With Christmas and other end of year festivities fast approaching, so too come the family get- togethers. Whilst for some this is a relaxing and wonderful time to be with loved ones whom you don’t often have the opportunity to see throughout the year, for many the words “dreaded” and “obligatory” precede any mention of “family Christmas meal.”
If tension and conflict are unwanted realities for you at this time of year, there ARE ways to lessen the pressure and help you manage December anxiety.
• Focus on the people at the gathering who you ARE happy to catch up with, rather than the ones you don’t get along with.
• If you have unresolved conflict with a family member, try to avoid using this time to address that. Save that conversation for a more appropriate and quiet time, and do your best to stay on topics that are neutral or positive.
• Keep yourself busy by helping out in the kitchen, tidying up, or playing with children. This can shift the focus away from feeling overwhelmed.
• Ask for help. If you’re hosting a Christmas lunch, don’t be afraid to ask your guests to bring a plate of food or drinks. Most people are more than happy to contribute.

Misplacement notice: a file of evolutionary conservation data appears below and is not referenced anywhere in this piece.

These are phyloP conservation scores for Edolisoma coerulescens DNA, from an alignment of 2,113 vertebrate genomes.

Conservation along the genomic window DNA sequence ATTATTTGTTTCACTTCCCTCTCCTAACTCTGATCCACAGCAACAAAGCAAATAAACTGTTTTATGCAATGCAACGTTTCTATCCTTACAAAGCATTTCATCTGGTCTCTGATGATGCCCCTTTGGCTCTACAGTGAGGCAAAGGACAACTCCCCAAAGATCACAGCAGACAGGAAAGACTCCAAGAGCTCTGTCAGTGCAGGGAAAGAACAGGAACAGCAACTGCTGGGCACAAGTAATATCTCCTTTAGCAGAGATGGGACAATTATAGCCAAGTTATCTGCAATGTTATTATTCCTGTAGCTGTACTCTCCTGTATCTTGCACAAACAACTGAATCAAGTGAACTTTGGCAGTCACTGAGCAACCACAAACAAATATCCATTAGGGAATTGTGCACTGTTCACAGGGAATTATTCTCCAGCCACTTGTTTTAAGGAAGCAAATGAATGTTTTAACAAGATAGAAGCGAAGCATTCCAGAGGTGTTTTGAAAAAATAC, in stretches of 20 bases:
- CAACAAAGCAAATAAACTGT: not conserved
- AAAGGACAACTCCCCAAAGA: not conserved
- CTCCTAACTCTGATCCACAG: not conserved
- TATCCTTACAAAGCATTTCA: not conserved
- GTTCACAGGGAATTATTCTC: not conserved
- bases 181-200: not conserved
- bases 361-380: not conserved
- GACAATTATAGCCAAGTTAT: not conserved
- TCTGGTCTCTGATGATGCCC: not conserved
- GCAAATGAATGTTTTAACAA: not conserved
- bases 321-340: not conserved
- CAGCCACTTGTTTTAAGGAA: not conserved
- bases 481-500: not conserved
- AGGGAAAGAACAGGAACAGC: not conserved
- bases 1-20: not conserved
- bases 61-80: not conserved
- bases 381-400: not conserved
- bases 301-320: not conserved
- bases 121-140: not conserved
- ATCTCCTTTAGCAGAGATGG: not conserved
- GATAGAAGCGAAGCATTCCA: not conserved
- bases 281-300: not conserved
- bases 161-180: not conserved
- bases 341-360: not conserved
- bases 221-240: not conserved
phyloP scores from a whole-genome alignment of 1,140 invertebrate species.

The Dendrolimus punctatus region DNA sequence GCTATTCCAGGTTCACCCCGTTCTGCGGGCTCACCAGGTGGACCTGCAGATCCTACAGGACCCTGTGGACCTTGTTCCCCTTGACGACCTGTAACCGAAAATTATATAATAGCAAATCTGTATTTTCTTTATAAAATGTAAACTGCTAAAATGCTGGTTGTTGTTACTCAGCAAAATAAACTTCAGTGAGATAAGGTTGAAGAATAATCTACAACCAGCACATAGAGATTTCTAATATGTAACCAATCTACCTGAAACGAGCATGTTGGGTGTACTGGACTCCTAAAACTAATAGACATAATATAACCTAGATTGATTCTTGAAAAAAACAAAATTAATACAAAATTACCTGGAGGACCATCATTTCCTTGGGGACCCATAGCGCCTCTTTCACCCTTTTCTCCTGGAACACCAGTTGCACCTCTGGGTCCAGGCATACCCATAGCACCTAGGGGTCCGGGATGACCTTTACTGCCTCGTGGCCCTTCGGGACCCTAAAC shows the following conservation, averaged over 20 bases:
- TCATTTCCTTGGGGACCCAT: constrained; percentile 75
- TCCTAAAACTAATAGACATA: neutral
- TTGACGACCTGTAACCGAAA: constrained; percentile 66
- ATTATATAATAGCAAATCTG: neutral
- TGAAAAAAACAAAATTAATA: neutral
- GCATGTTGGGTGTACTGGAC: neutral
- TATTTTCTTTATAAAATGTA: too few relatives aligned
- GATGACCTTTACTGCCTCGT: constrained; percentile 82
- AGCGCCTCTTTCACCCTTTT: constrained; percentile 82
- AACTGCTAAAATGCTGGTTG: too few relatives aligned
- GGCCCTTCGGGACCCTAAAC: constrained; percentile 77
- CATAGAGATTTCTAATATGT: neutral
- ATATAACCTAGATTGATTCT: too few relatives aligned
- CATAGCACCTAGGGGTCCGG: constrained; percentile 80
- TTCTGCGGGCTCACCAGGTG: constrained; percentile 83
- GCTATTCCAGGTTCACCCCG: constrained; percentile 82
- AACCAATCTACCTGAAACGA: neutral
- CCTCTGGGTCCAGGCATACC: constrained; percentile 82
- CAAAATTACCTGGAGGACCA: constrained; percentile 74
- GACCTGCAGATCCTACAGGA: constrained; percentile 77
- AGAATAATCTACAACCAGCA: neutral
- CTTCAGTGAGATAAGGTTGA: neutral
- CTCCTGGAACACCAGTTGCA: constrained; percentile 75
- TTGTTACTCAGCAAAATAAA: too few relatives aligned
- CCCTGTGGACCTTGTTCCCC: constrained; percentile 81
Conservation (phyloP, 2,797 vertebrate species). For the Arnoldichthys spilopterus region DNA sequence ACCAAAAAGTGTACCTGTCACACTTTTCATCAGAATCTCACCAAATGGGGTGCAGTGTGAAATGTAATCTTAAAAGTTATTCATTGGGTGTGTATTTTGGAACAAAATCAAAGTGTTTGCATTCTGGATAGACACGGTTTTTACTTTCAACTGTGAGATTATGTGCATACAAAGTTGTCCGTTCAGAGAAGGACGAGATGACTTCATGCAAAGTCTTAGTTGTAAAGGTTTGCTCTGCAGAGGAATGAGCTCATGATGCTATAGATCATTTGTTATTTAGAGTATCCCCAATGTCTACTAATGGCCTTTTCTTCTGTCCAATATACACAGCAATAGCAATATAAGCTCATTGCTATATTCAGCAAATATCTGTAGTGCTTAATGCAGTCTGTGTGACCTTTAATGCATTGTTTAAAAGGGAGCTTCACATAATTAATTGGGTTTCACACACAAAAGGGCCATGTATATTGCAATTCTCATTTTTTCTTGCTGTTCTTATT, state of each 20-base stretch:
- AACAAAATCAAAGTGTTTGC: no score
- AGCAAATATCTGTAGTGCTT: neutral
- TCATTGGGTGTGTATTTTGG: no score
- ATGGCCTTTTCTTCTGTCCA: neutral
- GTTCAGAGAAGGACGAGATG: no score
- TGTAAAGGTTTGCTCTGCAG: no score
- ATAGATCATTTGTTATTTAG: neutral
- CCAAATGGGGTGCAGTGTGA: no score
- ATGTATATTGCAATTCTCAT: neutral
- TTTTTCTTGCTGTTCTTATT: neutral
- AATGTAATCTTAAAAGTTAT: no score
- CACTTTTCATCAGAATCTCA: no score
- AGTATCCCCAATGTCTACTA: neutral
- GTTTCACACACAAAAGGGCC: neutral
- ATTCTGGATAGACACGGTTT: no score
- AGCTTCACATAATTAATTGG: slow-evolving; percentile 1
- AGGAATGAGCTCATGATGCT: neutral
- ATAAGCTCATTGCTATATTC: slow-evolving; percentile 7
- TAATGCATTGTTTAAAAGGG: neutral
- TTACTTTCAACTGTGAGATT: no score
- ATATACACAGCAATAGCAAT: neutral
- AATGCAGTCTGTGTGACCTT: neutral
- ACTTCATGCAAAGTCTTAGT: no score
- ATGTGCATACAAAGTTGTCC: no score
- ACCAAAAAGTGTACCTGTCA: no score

• A Secret Santa/Kris Kringle is an excellent way to alleviate some of the financial burden that a large family gathering can bring. Each person has one gift to buy, rather than twenty, and ideally the same (and hopefully reasonable) budget is set for everyone.
• Physical activity and/or relaxation exercises in the lead up to the big day can be incredibly helpful in clearing the mind. Even if you can only manage a 5-minute walk on your lunch break, this can alleviate some of the stress you may be feeling.
• Plan ahead. If there are people coming to your dinner who you know don’t get along, have a seating plan that has them at opposite ends of the table, assign them jobs to help you, or have a game like backyard cricket that keeps everyone occupied and amused.
• Minimise alcohol intake. It’s common to reach for a drink when you’re stressed, especially at this time of year when you’re dealing with people you’d rather not have to. However with alcohol being a known depressant and likely to exacerbate ill feelings, it also has the potential to cause you to lose control and do or say things you may later regret.
• Perspective is key. Remember, for most, this is a once a year affair. Knowing there is an end in sight can help get you through the day.
• Stock up on Christmas crackers! Nothing lightens the mood and unites people more than daggy jokes and silly hats!